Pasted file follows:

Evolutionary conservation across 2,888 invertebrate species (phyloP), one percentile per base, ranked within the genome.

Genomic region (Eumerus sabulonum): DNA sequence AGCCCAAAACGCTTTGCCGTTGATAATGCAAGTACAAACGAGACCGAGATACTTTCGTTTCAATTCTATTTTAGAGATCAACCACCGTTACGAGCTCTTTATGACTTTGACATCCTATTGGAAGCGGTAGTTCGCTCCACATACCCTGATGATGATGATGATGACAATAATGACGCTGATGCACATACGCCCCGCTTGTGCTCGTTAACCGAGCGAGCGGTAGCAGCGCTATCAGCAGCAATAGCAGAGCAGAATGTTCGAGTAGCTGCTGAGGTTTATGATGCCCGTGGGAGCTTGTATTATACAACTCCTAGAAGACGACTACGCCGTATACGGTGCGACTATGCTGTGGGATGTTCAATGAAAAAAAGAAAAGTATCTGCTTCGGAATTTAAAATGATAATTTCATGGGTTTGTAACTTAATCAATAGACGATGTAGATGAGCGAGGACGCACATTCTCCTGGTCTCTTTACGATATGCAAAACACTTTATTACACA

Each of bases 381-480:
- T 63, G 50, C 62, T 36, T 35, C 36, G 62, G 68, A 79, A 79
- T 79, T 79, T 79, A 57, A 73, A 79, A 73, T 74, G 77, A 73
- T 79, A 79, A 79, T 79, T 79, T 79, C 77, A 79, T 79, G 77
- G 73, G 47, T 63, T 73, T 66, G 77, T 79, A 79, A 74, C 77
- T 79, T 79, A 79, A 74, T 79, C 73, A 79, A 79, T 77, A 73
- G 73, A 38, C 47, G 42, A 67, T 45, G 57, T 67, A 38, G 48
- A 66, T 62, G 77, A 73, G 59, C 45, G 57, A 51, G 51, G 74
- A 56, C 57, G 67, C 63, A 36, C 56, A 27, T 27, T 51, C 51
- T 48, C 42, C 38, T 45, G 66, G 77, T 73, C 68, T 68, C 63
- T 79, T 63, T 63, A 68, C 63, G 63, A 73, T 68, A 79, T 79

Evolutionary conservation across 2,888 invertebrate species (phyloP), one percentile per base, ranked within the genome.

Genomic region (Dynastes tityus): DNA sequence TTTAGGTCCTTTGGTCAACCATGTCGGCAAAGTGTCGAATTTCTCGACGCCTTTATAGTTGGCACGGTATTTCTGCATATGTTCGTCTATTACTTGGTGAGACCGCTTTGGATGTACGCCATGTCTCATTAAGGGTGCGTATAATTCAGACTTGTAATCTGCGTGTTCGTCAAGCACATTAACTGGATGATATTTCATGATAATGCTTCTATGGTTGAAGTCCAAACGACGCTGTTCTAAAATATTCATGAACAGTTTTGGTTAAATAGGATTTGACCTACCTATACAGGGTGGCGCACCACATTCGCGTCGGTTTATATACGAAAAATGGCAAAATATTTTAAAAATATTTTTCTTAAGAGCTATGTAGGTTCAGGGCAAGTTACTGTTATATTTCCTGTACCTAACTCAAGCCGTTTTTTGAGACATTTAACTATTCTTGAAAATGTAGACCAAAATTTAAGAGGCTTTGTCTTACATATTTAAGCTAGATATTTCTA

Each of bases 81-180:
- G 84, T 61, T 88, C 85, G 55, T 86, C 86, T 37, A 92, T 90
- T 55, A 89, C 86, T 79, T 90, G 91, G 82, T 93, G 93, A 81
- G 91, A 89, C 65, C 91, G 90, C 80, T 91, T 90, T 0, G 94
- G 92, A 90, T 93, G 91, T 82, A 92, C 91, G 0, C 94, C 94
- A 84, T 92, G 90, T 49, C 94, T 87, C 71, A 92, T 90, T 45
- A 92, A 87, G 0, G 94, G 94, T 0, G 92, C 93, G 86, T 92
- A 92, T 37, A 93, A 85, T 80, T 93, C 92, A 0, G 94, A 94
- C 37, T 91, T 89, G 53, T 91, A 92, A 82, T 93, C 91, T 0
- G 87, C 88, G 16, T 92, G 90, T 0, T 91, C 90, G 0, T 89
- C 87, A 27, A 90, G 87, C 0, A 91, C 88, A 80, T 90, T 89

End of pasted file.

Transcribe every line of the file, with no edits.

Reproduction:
Evolutionary conservation across 2,888 invertebrate species (phyloP), one percentile per base, ranked within the genome.

Genomic region (Eumerus sabulonum): DNA sequence AGCCCAAAACGCTTTGCCGTTGATAATGCAAGTACAAACGAGACCGAGATACTTTCGTTTCAATTCTATTTTAGAGATCAACCACCGTTACGAGCTCTTTATGACTTTGACATCCTATTGGAAGCGGTAGTTCGCTCCACATACCCTGATGATGATGATGATGACAATAATGACGCTGATGCACATACGCCCCGCTTGTGCTCGTTAACCGAGCGAGCGGTAGCAGCGCTATCAGCAGCAATAGCAGAGCAGAATGTTCGAGTAGCTGCTGAGGTTTATGATGCCCGTGGGAGCTTGTATTATACAACTCCTAGAAGACGACTACGCCGTATACGGTGCGACTATGCTGTGGGATGTTCAATGAAAAAAAGAAAAGTATCTGCTTCGGAATTTAAAATGATAATTTCATGGGTTTGTAACTTAATCAATAGACGATGTAGATGAGCGAGGACGCACATTCTCCTGGTCTCTTTACGATATGCAAAACACTTTATTACACA

Each of bases 381-480:
- T 63, G 50, C 62, T 36, T 35, C 36, G 62, G 68, A 79, A 79
- T 79, T 79, T 79, A 57, A 73, A 79, A 73, T 74, G 77, A 73
- T 79, A 79, A 79, T 79, T 79, T 79, C 77, A 79, T 79, G 77
- G 73, G 47, T 63, T 73, T 66, G 77, T 79, A 79, A 74, C 77
- T 79, T 79, A 79, A 74, T 79, C 73, A 79, A 79, T 77, A 73
- G 73, A 38, C 47, G 42, A 67, T 45, G 57, T 67, A 38, G 48
- A 66, T 62, G 77, A 73, G 59, C 45, G 57, A 51, G 51, G 74
- A 56, C 57, G 67, C 63, A 36, C 56, A 27, T 27, T 51, C 51
- T 48, C 42, C 38, T 45, G 66, G 77, T 73, C 68, T 68, C 63
- T 79, T 63, T 63, A 68, C 63, G 63, A 73, T 68, A 79, T 79

Evolutionary conservation across 2,888 invertebrate species (phyloP), one percentile per base, ranked within the genome.

Genomic region (Dynastes tityus): DNA sequence TTTAGGTCCTTTGGTCAACCATGTCGGCAAAGTGTCGAATTTCTCGACGCCTTTATAGTTGGCACGGTATTTCTGCATATGTTCGTCTATTACTTGGTGAGACCGCTTTGGATGTACGCCATGTCTCATTAAGGGTGCGTATAATTCAGACTTGTAATCTGCGTGTTCGTCAAGCACATTAACTGGATGATATTTCATGATAATGCTTCTATGGTTGAAGTCCAAACGACGCTGTTCTAAAATATTCATGAACAGTTTTGGTTAAATAGGATTTGACCTACCTATACAGGGTGGCGCACCACATTCGCGTCGGTTTATATACGAAAAATGGCAAAATATTTTAAAAATATTTTTCTTAAGAGCTATGTAGGTTCAGGGCAAGTTACTGTTATATTTCCTGTACCTAACTCAAGCCGTTTTTTGAGACATTTAACTATTCTTGAAAATGTAGACCAAAATTTAAGAGGCTTTGTCTTACATATTTAAGCTAGATATTTCTA

Each of bases 81-180:
- G 84, T 61, T 88, C 85, G 55, T 86, C 86, T 37, A 92, T 90
- T 55, A 89, C 86, T 79, T 90, G 91, G 82, T 93, G 93, A 81
- G 91, A 89, C 65, C 91, G 90, C 80, T 91, T 90, T 0, G 94
- G 92, A 90, T 93, G 91, T 82, A 92, C 91, G 0, C 94, C 94
- A 84, T 92, G 90, T 49, C 94, T 87, C 71, A 92, T 90, T 45
- A 92, A 87, G 0, G 94, G 94, T 0, G 92, C 93, G 86, T 92
- A 92, T 37, A 93, A 85, T 80, T 93, C 92, A 0, G 94, A 94
- C 37, T 91, T 89, G 53, T 91, A 92, A 82, T 93, C 91, T 0
- G 87, C 88, G 16, T 92, G 90, T 0, T 91, C 90, G 0, T 89
- C 87, A 27, A 90, G 87, C 0, A 91, C 88, A 80, T 90, T 89